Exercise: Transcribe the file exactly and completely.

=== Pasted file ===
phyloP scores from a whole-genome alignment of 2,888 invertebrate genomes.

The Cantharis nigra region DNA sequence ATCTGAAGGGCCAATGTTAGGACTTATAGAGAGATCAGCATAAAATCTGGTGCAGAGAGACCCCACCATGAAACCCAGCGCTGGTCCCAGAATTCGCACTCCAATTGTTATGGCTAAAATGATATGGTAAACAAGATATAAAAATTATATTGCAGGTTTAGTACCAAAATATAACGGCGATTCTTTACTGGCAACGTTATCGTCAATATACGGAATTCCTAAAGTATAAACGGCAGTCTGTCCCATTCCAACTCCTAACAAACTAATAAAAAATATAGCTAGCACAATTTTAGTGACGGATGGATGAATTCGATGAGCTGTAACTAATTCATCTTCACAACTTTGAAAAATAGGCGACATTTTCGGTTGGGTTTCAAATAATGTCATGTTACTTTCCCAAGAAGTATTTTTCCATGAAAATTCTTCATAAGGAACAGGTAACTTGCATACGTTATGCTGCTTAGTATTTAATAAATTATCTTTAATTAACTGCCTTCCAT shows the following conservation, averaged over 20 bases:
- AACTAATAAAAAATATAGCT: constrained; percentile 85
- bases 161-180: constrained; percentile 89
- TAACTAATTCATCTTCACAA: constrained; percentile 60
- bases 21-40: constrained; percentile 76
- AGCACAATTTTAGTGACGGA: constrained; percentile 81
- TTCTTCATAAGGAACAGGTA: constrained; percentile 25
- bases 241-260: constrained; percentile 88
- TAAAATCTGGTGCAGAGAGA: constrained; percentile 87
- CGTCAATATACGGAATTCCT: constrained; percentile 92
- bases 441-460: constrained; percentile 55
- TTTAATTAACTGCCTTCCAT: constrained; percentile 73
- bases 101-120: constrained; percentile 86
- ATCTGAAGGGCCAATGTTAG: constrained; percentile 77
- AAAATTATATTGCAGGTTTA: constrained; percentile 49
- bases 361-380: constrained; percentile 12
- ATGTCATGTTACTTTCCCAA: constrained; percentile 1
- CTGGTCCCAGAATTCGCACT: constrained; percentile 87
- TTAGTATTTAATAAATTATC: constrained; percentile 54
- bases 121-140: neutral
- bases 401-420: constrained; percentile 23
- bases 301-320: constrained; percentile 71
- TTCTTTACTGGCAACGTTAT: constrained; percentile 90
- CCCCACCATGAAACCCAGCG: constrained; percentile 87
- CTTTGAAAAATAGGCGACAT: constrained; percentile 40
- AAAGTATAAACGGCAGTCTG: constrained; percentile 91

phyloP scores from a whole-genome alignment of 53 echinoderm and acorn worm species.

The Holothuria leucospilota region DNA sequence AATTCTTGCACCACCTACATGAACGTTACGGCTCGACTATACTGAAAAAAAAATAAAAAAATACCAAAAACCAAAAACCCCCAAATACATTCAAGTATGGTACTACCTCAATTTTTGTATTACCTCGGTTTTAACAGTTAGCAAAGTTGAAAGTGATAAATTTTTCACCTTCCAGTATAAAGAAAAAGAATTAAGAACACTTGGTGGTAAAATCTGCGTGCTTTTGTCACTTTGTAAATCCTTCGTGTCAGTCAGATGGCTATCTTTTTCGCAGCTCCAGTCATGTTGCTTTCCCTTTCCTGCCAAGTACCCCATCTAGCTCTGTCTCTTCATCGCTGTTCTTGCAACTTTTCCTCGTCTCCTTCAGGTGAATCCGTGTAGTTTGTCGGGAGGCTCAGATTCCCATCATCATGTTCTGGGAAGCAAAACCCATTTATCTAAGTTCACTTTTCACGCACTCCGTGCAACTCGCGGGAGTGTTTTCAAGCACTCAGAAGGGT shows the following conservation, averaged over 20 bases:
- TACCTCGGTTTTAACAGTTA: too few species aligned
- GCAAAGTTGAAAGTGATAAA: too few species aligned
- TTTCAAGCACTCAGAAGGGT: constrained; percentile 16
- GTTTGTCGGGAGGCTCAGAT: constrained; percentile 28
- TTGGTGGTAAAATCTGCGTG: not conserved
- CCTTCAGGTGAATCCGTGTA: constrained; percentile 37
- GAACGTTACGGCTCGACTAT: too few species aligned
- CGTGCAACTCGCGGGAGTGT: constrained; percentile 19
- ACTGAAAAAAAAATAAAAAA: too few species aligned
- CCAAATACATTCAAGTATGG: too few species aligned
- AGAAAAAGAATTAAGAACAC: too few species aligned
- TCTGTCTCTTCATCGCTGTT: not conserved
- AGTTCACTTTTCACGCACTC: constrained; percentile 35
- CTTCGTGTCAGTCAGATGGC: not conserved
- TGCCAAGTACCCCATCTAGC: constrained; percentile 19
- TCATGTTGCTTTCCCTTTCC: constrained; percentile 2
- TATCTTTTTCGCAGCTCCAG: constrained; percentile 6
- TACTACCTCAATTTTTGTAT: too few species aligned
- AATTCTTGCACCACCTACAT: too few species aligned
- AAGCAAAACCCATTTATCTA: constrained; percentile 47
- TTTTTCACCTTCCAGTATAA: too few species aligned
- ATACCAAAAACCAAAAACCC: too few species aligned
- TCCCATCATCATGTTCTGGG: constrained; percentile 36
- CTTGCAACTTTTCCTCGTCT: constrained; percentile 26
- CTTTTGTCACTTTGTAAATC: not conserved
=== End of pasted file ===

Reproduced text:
phyloP scores from a whole-genome alignment of 2,888 invertebrate genomes.

The Cantharis nigra region DNA sequence ATCTGAAGGGCCAATGTTAGGACTTATAGAGAGATCAGCATAAAATCTGGTGCAGAGAGACCCCACCATGAAACCCAGCGCTGGTCCCAGAATTCGCACTCCAATTGTTATGGCTAAAATGATATGGTAAACAAGATATAAAAATTATATTGCAGGTTTAGTACCAAAATATAACGGCGATTCTTTACTGGCAACGTTATCGTCAATATACGGAATTCCTAAAGTATAAACGGCAGTCTGTCCCATTCCAACTCCTAACAAACTAATAAAAAATATAGCTAGCACAATTTTAGTGACGGATGGATGAATTCGATGAGCTGTAACTAATTCATCTTCACAACTTTGAAAAATAGGCGACATTTTCGGTTGGGTTTCAAATAATGTCATGTTACTTTCCCAAGAAGTATTTTTCCATGAAAATTCTTCATAAGGAACAGGTAACTTGCATACGTTATGCTGCTTAGTATTTAATAAATTATCTTTAATTAACTGCCTTCCAT shows the following conservation, averaged over 20 bases:
- AACTAATAAAAAATATAGCT: constrained; percentile 85
- bases 161-180: constrained; percentile 89
- TAACTAATTCATCTTCACAA: constrained; percentile 60
- bases 21-40: constrained; percentile 76
- AGCACAATTTTAGTGACGGA: constrained; percentile 81
- TTCTTCATAAGGAACAGGTA: constrained; percentile 25
- bases 241-260: constrained; percentile 88
- TAAAATCTGGTGCAGAGAGA: constrained; percentile 87
- CGTCAATATACGGAATTCCT: constrained; percentile 92
- bases 441-460: constrained; percentile 55
- TTTAATTAACTGCCTTCCAT: constrained; percentile 73
- bases 101-120: constrained; percentile 86
- ATCTGAAGGGCCAATGTTAG: constrained; percentile 77
- AAAATTATATTGCAGGTTTA: constrained; percentile 49
- bases 361-380: constrained; percentile 12
- ATGTCATGTTACTTTCCCAA: constrained; percentile 1
- CTGGTCCCAGAATTCGCACT: constrained; percentile 87
- TTAGTATTTAATAAATTATC: constrained; percentile 54
- bases 121-140: neutral
- bases 401-420: constrained; percentile 23
- bases 301-320: constrained; percentile 71
- TTCTTTACTGGCAACGTTAT: constrained; percentile 90
- CCCCACCATGAAACCCAGCG: constrained; percentile 87
- CTTTGAAAAATAGGCGACAT: constrained; percentile 40
- AAAGTATAAACGGCAGTCTG: constrained; percentile 91

phyloP scores from a whole-genome alignment of 53 echinoderm and acorn worm species.

The Holothuria leucospilota region DNA sequence AATTCTTGCACCACCTACATGAACGTTACGGCTCGACTATACTGAAAAAAAAATAAAAAAATACCAAAAACCAAAAACCCCCAAATACATTCAAGTATGGTACTACCTCAATTTTTGTATTACCTCGGTTTTAACAGTTAGCAAAGTTGAAAGTGATAAATTTTTCACCTTCCAGTATAAAGAAAAAGAATTAAGAACACTTGGTGGTAAAATCTGCGTGCTTTTGTCACTTTGTAAATCCTTCGTGTCAGTCAGATGGCTATCTTTTTCGCAGCTCCAGTCATGTTGCTTTCCCTTTCCTGCCAAGTACCCCATCTAGCTCTGTCTCTTCATCGCTGTTCTTGCAACTTTTCCTCGTCTCCTTCAGGTGAATCCGTGTAGTTTGTCGGGAGGCTCAGATTCCCATCATCATGTTCTGGGAAGCAAAACCCATTTATCTAAGTTCACTTTTCACGCACTCCGTGCAACTCGCGGGAGTGTTTTCAAGCACTCAGAAGGGT shows the following conservation, averaged over 20 bases:
- TACCTCGGTTTTAACAGTTA: too few species aligned
- GCAAAGTTGAAAGTGATAAA: too few species aligned
- TTTCAAGCACTCAGAAGGGT: constrained; percentile 16
- GTTTGTCGGGAGGCTCAGAT: constrained; percentile 28
- TTGGTGGTAAAATCTGCGTG: not conserved
- CCTTCAGGTGAATCCGTGTA: constrained; percentile 37
- GAACGTTACGGCTCGACTAT: too few species aligned
- CGTGCAACTCGCGGGAGTGT: constrained; percentile 19
- ACTGAAAAAAAAATAAAAAA: too few species aligned
- CCAAATACATTCAAGTATGG: too few species aligned
- AGAAAAAGAATTAAGAACAC: too few species aligned
- TCTGTCTCTTCATCGCTGTT: not conserved
- AGTTCACTTTTCACGCACTC: constrained; percentile 35
- CTTCGTGTCAGTCAGATGGC: not conserved
- TGCCAAGTACCCCATCTAGC: constrained; percentile 19
- TCATGTTGCTTTCCCTTTCC: constrained; percentile 2
- TATCTTTTTCGCAGCTCCAG: constrained; percentile 6
- TACTACCTCAATTTTTGTAT: too few species aligned
- AATTCTTGCACCACCTACAT: too few species aligned
- AAGCAAAACCCATTTATCTA: constrained; percentile 47
- TTTTTCACCTTCCAGTATAA: too few species aligned
- ATACCAAAAACCAAAAACCC: too few species aligned
- TCCCATCATCATGTTCTGGG: constrained; percentile 36
- CTTGCAACTTTTCCTCGTCT: constrained; percentile 26
- CTTTTGTCACTTTGTAAATC: not conserved